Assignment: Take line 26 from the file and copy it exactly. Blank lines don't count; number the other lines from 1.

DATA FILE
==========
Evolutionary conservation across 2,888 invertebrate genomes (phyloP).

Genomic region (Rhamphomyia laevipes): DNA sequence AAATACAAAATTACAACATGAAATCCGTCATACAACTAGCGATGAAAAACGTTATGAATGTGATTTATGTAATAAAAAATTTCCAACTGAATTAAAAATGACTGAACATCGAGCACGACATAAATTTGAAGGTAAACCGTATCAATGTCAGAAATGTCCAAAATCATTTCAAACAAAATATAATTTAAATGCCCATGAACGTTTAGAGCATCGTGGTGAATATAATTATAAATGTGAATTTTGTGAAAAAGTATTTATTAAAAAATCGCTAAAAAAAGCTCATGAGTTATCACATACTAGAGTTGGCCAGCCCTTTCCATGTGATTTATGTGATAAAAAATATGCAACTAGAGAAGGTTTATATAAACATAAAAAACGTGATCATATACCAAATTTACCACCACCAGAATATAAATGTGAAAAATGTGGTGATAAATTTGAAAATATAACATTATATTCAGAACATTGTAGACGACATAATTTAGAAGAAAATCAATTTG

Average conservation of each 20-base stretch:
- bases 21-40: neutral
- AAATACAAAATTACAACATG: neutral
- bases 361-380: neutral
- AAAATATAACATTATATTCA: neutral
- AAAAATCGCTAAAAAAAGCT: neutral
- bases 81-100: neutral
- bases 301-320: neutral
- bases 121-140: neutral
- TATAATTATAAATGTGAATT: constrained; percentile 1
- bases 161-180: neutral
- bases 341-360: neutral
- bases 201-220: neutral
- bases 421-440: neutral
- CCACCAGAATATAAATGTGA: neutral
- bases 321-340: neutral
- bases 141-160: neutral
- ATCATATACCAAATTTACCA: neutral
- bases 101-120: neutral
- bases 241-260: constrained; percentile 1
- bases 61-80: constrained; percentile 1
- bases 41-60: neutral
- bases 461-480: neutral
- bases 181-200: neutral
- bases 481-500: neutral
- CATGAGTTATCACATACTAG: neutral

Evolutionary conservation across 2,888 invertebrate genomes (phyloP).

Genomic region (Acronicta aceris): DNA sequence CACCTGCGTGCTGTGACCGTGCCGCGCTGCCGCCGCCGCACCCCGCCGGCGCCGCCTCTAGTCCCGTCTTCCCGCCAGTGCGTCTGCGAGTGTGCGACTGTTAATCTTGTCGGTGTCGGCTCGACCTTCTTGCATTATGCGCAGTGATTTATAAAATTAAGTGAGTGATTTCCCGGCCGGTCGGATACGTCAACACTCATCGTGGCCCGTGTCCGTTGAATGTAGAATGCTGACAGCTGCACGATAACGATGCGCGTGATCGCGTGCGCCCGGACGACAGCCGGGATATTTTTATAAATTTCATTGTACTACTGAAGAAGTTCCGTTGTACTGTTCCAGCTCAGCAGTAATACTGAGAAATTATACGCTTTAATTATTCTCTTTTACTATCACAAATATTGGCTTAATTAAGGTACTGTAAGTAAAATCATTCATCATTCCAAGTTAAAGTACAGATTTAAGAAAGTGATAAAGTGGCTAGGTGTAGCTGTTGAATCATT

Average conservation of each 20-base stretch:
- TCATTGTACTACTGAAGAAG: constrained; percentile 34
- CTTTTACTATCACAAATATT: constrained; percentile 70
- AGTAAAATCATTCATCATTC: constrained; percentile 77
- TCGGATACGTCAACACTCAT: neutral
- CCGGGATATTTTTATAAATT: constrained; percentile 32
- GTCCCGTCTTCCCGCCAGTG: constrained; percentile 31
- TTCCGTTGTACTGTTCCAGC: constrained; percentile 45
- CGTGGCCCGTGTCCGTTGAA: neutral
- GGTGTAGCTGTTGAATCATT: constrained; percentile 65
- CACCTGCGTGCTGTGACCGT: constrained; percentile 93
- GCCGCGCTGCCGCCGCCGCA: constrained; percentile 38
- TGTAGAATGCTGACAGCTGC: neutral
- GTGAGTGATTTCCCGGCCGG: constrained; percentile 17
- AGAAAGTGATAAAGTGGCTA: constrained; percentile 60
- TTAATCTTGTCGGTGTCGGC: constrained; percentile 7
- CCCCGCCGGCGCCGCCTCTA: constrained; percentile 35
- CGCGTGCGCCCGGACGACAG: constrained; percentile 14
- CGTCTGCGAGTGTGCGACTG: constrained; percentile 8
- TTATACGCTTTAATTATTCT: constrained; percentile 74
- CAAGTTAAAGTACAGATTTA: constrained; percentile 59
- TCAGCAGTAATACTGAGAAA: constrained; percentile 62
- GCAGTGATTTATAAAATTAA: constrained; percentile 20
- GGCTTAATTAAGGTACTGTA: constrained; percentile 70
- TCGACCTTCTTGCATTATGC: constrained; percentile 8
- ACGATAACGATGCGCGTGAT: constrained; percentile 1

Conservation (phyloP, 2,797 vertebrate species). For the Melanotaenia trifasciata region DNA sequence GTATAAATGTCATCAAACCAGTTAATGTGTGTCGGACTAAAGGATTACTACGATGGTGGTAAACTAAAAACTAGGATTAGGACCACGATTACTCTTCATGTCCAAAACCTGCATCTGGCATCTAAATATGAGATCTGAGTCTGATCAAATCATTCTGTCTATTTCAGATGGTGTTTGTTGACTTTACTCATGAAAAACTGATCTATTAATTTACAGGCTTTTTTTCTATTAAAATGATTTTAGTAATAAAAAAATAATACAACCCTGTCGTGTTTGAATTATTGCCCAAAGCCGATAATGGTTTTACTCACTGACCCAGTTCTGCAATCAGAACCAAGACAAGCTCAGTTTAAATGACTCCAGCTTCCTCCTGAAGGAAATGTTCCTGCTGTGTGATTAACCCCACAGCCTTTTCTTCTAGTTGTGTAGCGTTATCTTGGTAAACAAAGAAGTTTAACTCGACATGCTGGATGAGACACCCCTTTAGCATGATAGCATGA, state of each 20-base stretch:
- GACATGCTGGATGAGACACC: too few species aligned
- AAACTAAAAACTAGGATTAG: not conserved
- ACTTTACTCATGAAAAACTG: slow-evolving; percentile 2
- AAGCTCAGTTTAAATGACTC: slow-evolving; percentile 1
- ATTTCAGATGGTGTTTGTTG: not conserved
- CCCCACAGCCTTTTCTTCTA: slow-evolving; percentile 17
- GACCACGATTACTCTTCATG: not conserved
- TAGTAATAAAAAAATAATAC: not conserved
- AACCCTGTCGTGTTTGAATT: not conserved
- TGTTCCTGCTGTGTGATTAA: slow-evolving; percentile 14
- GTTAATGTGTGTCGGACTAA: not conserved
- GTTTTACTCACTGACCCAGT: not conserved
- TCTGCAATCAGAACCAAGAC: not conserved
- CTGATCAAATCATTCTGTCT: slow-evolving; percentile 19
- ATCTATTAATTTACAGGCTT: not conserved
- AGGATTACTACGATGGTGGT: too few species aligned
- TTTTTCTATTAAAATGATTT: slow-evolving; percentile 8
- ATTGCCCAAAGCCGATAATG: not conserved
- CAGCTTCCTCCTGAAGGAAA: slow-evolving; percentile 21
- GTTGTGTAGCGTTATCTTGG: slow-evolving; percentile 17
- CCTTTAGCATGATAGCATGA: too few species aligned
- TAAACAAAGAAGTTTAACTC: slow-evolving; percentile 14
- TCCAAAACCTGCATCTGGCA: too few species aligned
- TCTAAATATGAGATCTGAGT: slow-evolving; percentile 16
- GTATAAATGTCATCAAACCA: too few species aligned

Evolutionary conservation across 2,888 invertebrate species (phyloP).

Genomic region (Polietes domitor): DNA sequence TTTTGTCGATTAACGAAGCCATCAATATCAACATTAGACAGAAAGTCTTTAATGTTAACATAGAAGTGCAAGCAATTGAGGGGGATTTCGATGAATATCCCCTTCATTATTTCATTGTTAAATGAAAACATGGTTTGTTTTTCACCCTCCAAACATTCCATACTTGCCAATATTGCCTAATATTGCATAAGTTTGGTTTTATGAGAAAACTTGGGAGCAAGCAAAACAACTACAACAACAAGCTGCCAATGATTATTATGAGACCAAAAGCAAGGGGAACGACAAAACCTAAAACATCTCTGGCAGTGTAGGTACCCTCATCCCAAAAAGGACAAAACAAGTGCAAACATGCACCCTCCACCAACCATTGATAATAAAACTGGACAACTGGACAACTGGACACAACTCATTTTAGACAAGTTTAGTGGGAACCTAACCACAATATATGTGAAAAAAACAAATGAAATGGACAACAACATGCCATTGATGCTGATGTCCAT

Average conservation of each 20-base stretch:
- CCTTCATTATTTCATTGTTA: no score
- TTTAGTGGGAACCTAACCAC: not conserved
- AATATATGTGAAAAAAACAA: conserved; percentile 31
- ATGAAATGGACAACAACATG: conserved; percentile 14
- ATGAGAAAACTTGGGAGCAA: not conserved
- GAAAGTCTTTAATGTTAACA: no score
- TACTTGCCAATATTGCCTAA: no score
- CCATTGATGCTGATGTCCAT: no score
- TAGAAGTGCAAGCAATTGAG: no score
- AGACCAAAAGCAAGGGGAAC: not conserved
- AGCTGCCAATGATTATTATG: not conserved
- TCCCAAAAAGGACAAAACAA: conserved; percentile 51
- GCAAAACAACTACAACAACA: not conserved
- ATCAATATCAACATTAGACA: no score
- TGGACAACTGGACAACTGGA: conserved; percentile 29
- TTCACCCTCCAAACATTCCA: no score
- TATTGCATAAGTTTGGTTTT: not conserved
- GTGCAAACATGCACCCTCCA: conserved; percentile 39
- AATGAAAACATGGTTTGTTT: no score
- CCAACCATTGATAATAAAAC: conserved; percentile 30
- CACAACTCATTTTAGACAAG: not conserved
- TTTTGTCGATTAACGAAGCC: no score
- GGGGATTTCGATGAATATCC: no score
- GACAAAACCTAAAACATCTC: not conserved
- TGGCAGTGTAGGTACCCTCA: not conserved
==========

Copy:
- bases 181-200: neutral